I’ve been using PopTop (a PPTP implementation) for quite some time now, but it appears that the PopTop Sourceforge site recently died and hasn’t come back. In addition, PopTop hasn’t been updated in nearly five years. Probably time to move on.
After a LOT of fighting (trying all sorts of things, including Racoon, OpenVPN, and finally OpenSWAN), I’ve got a working solution that runs fine with CentOS 6.3, and doesn’t require any funny repos or anything.
OpenSWAN + xl2tpd + PPP. My understanding of how this stuff bolts together is a bit limited, but here goes…
I’m assuming the following network setup;
- A client machine, off your network on the Internet somewhere. You want that client to be able to get into your local network remotely and do ‘stuff’.
- Your CentOS server has a single NIC, is running a DNS server locally, and has the IP address 192.168.1.20 .
- You have a NATting firewall (a router) on your network at 192.168.1.254 which provides access to the Internet.
- You have already configured port forwarding on your router to forward UDP ports 500, 4500 and 1701 to your CentOS server.
- You want your VPN clients to appear in the IP range 192.168.1.2 - 192.168.1.10, and this range is NOT in your dhcp scope.
- You want to use a pre-shared key to get IPSEC working (certificates later!)
- 192.168.1.0/24 - Internal LAN
- 192.168.1.1 - Peer local IP to be used by VPN server for L2TP tunnels
- 192.168.1.2 through 10 - Local IP range to be used for L2TP tunnels, not in DHCP scope
- 192.168.1.20 - Private LAN interface of VPN server.
- 192.168.1.20 - DNS server to be used by VPN clients
- 192.168.1.254 - NATting border router
OpenSWAN provides the IPSEC component, encapsulating packets from the client to/from the server, providing basic network connectivity and authentication. On connection, the client provides a pre-shared key to the server, and then OpenSWAN establishes the IPSEC tunnel and passes control to xl2tpd.
xl2tpd provides the component which connects the two disparate networks (the client’s and the server’s) together. It talks to pppd to authenticate a user, and then makes that user appear on the local network as some IP in its defined range.
pppd provides authentication for users. This way, there are TWO passwords required - one for the ipsec component provided by OpenSWAN, and one for the actual user account who is connecting to the VPN.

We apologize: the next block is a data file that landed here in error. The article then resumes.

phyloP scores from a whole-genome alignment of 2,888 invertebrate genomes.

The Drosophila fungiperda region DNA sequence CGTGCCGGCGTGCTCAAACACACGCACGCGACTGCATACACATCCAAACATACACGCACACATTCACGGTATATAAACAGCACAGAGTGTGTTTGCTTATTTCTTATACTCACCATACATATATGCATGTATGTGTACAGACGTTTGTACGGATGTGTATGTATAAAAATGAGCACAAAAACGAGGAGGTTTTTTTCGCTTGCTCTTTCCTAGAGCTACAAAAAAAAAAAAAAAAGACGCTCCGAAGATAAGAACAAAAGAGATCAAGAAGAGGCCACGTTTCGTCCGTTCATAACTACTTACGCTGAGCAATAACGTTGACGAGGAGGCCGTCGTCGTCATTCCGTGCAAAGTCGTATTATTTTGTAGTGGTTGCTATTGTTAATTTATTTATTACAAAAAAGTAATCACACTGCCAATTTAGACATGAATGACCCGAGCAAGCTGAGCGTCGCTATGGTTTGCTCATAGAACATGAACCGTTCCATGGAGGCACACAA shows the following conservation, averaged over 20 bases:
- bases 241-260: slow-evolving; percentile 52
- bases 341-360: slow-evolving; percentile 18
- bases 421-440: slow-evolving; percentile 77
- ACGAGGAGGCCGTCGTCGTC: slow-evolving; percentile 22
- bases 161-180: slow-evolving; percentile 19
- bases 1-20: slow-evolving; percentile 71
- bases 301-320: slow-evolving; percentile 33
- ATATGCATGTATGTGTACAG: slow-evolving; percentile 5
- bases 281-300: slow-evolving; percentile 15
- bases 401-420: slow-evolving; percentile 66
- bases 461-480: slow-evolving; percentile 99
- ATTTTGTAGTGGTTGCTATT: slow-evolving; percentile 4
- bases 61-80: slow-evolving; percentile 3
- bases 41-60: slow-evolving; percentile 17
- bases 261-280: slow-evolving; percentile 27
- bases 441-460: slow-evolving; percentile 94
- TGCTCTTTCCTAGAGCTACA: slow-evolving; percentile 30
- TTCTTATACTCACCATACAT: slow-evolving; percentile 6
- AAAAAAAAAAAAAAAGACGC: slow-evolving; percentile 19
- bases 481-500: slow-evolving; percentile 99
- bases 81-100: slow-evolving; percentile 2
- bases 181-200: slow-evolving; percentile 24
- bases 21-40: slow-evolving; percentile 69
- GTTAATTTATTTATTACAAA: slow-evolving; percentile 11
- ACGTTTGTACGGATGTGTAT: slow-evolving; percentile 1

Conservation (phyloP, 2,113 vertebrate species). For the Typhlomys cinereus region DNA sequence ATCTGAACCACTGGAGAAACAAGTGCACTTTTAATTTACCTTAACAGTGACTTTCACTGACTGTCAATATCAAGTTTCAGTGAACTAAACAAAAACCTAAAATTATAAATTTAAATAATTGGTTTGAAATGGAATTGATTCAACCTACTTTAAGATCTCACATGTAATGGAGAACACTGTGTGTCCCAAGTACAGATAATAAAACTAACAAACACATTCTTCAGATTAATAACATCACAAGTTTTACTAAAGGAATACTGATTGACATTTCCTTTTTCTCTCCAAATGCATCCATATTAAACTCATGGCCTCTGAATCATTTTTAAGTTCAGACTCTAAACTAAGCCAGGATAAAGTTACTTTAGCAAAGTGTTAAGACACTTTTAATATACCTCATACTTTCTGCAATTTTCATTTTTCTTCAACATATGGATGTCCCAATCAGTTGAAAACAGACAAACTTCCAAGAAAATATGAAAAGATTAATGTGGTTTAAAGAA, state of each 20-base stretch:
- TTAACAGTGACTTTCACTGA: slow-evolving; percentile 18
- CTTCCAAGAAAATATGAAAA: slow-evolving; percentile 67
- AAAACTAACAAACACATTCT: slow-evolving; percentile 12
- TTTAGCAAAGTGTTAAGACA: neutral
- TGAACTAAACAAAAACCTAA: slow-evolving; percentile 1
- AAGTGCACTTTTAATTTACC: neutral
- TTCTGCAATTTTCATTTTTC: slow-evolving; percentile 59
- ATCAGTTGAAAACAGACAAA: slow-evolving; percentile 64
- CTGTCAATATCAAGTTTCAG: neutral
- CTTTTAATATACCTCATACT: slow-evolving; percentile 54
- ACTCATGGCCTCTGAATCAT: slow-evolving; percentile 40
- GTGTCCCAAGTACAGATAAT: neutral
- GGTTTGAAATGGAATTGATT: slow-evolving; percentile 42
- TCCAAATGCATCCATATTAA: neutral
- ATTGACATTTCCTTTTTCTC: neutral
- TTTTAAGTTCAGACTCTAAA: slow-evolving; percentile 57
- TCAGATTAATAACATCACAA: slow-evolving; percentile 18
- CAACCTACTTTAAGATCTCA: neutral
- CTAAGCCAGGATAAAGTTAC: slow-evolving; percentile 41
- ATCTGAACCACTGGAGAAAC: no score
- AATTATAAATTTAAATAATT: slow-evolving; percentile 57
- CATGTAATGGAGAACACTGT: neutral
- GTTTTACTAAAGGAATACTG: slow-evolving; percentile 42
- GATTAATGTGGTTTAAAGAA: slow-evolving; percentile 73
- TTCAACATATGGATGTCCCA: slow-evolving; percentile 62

Setting it up
First, install the appropriate packages.
yum install openswan xl2tpd pppd chkconfig ipsec on chkconfig xl2tpd on
Then, edit /etc/sysctl.conf and set net.ipv4.ip_forward to 1. Then, edit /etc/rc.local and add the following at the bottom;
# Correct ICMP Redirect issues with OpenSWAN for each in /proc/sys/net/ipv4/conf/*; do echo 0 > $each/accept_redirects echo 0 > $each/send_redirects echo 0 > $each/rp_filter done
This corrects some issues with OpenSWAN and ICMP redirect packets. Now, edit /etc/ipsec.conf and make it look like the following;
config setup klipsdebug=none plutodebug=none protostack=netkey nat_traversal=yes virtual_private=%v4:192.168.1.0/24 interfaces="%defaultroute" oe=off conn L2TP-PSK authby=secret pfs=no auto=add keyingtries=3 rekey=no type=transport forceencaps=yes right=%any rightsubnet=vhost:%no,%priv rightprotoport=17/%any leftnexthop=%defaultroute left=%defaultroute leftprotoport=17/1701
What’s happening here is that we define a new IPSEC connection where the right (the local side) is on the private network, and the left (the remote side, the client) is coming from the router and on port 1701.
Next up, we edit /etc/ipsec.secrets and define a PSK secret for this connection;
192.168.1.20 %any: PSK yourpasswordhere
That does it for OpenSWAN. Next we configure xl2tpd by editing /etc/xl2tpd/xl2tpd.conf and making it look like this;
[global] listen-addr = 192.168.1.20 [lns default] ip range = 192.168.1.2-192.168.1.9 local ip = 192.168.1.1 refuse pap = yes require authentication = yes name = YourServerNameHere ppp debug = no pppoptfile = /etc/ppp/options.xl2tpd length bit = yes
There’s a few notable points here. Firstly, the listen address is the local network address of the server. Secondly, the ip range should be on the local network but not in your DHCP scope. The local ip used should not be the same as the listen address AND should not be in the ip range. Then we edit /etc/ppp/options.xl2tpd ;
ipcp-accept-local ipcp-accept-remote ms-dns 192.168.1.20 noccp auth crtscts idle 1800 mtu 1410 mru 1410 nodefaultroute debug lock proxyarp connect-delay 5000
You should set ms-dns to the DNS server you want your VPN clients to use. And lastly, we edit /etc/ppp/chap-secrets and insert records for the accounts we want to be able to use VPN;
# Secrets for authentication using CHAP # client server secret IP addresses youruserhere * yourpasswordhere *
With this done, you’re done with the xl2tpd component. I’d advise you turn on the logging when you go to start all the services. Start them up, and you should be able to connect!
Next up, requiring certificates.